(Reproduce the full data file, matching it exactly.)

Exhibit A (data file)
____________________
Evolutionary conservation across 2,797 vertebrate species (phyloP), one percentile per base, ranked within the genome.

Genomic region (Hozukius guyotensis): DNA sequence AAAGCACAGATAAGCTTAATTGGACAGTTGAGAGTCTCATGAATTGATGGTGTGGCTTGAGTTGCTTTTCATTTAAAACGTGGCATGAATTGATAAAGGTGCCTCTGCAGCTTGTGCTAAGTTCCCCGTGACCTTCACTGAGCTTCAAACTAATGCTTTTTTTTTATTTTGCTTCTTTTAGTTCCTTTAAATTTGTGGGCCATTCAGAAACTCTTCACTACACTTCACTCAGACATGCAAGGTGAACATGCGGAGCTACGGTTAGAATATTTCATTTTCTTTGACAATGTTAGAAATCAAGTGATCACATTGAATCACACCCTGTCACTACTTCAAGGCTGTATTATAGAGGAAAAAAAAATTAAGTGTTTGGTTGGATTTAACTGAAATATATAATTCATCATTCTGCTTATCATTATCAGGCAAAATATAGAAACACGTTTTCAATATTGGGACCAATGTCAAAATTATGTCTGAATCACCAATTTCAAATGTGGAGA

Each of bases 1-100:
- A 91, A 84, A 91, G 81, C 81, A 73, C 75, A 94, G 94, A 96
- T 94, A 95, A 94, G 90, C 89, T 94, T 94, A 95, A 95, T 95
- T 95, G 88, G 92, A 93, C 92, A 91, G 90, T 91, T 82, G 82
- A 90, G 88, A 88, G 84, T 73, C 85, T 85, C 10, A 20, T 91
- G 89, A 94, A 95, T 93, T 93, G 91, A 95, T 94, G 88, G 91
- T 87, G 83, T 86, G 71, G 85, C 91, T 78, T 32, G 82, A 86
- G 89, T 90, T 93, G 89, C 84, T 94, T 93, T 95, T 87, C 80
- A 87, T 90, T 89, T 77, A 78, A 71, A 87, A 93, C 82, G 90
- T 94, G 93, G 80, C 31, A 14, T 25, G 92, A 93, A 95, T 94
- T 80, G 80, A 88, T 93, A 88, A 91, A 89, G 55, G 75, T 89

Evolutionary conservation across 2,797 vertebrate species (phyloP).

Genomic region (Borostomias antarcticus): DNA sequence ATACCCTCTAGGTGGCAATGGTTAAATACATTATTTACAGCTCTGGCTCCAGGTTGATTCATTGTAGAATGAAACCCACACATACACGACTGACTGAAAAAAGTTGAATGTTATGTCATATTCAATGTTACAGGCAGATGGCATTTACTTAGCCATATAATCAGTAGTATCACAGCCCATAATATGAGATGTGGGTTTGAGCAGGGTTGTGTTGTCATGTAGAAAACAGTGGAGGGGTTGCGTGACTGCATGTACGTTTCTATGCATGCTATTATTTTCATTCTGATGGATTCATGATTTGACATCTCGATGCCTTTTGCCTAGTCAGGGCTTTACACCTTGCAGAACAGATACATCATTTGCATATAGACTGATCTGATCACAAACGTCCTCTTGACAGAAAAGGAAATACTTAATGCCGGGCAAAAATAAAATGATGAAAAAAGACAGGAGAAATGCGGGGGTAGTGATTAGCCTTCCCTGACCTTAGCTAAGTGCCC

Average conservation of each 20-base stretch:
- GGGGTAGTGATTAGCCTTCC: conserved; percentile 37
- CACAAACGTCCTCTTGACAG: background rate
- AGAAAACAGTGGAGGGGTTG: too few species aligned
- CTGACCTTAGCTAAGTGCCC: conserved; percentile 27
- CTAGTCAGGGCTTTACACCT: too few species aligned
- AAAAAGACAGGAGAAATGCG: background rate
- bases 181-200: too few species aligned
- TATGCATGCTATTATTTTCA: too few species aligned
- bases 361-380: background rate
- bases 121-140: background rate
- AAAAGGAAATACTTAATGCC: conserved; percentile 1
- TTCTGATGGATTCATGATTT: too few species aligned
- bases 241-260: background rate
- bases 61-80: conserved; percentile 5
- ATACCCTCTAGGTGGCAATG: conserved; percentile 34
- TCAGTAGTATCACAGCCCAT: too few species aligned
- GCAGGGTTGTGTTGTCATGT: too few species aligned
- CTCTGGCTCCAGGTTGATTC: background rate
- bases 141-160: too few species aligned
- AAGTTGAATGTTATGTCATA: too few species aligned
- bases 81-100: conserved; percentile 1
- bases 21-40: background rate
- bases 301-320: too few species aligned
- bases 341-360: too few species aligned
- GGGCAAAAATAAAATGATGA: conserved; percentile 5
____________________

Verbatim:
Evolutionary conservation across 2,797 vertebrate species (phyloP), one percentile per base, ranked within the genome.

Genomic region (Hozukius guyotensis): DNA sequence AAAGCACAGATAAGCTTAATTGGACAGTTGAGAGTCTCATGAATTGATGGTGTGGCTTGAGTTGCTTTTCATTTAAAACGTGGCATGAATTGATAAAGGTGCCTCTGCAGCTTGTGCTAAGTTCCCCGTGACCTTCACTGAGCTTCAAACTAATGCTTTTTTTTTATTTTGCTTCTTTTAGTTCCTTTAAATTTGTGGGCCATTCAGAAACTCTTCACTACACTTCACTCAGACATGCAAGGTGAACATGCGGAGCTACGGTTAGAATATTTCATTTTCTTTGACAATGTTAGAAATCAAGTGATCACATTGAATCACACCCTGTCACTACTTCAAGGCTGTATTATAGAGGAAAAAAAAATTAAGTGTTTGGTTGGATTTAACTGAAATATATAATTCATCATTCTGCTTATCATTATCAGGCAAAATATAGAAACACGTTTTCAATATTGGGACCAATGTCAAAATTATGTCTGAATCACCAATTTCAAATGTGGAGA

Each of bases 1-100:
- A 91, A 84, A 91, G 81, C 81, A 73, C 75, A 94, G 94, A 96
- T 94, A 95, A 94, G 90, C 89, T 94, T 94, A 95, A 95, T 95
- T 95, G 88, G 92, A 93, C 92, A 91, G 90, T 91, T 82, G 82
- A 90, G 88, A 88, G 84, T 73, C 85, T 85, C 10, A 20, T 91
- G 89, A 94, A 95, T 93, T 93, G 91, A 95, T 94, G 88, G 91
- T 87, G 83, T 86, G 71, G 85, C 91, T 78, T 32, G 82, A 86
- G 89, T 90, T 93, G 89, C 84, T 94, T 93, T 95, T 87, C 80
- A 87, T 90, T 89, T 77, A 78, A 71, A 87, A 93, C 82, G 90
- T 94, G 93, G 80, C 31, A 14, T 25, G 92, A 93, A 95, T 94
- T 80, G 80, A 88, T 93, A 88, A 91, A 89, G 55, G 75, T 89

Evolutionary conservation across 2,797 vertebrate species (phyloP).

Genomic region (Borostomias antarcticus): DNA sequence ATACCCTCTAGGTGGCAATGGTTAAATACATTATTTACAGCTCTGGCTCCAGGTTGATTCATTGTAGAATGAAACCCACACATACACGACTGACTGAAAAAAGTTGAATGTTATGTCATATTCAATGTTACAGGCAGATGGCATTTACTTAGCCATATAATCAGTAGTATCACAGCCCATAATATGAGATGTGGGTTTGAGCAGGGTTGTGTTGTCATGTAGAAAACAGTGGAGGGGTTGCGTGACTGCATGTACGTTTCTATGCATGCTATTATTTTCATTCTGATGGATTCATGATTTGACATCTCGATGCCTTTTGCCTAGTCAGGGCTTTACACCTTGCAGAACAGATACATCATTTGCATATAGACTGATCTGATCACAAACGTCCTCTTGACAGAAAAGGAAATACTTAATGCCGGGCAAAAATAAAATGATGAAAAAAGACAGGAGAAATGCGGGGGTAGTGATTAGCCTTCCCTGACCTTAGCTAAGTGCCC

Average conservation of each 20-base stretch:
- GGGGTAGTGATTAGCCTTCC: conserved; percentile 37
- CACAAACGTCCTCTTGACAG: background rate
- AGAAAACAGTGGAGGGGTTG: too few species aligned
- CTGACCTTAGCTAAGTGCCC: conserved; percentile 27
- CTAGTCAGGGCTTTACACCT: too few species aligned
- AAAAAGACAGGAGAAATGCG: background rate
- bases 181-200: too few species aligned
- TATGCATGCTATTATTTTCA: too few species aligned
- bases 361-380: background rate
- bases 121-140: background rate
- AAAAGGAAATACTTAATGCC: conserved; percentile 1
- TTCTGATGGATTCATGATTT: too few species aligned
- bases 241-260: background rate
- bases 61-80: conserved; percentile 5
- ATACCCTCTAGGTGGCAATG: conserved; percentile 34
- TCAGTAGTATCACAGCCCAT: too few species aligned
- GCAGGGTTGTGTTGTCATGT: too few species aligned
- CTCTGGCTCCAGGTTGATTC: background rate
- bases 141-160: too few species aligned
- AAGTTGAATGTTATGTCATA: too few species aligned
- bases 81-100: conserved; percentile 1
- bases 21-40: background rate
- bases 301-320: too few species aligned
- bases 341-360: too few species aligned
- GGGCAAAAATAAAATGATGA: conserved; percentile 5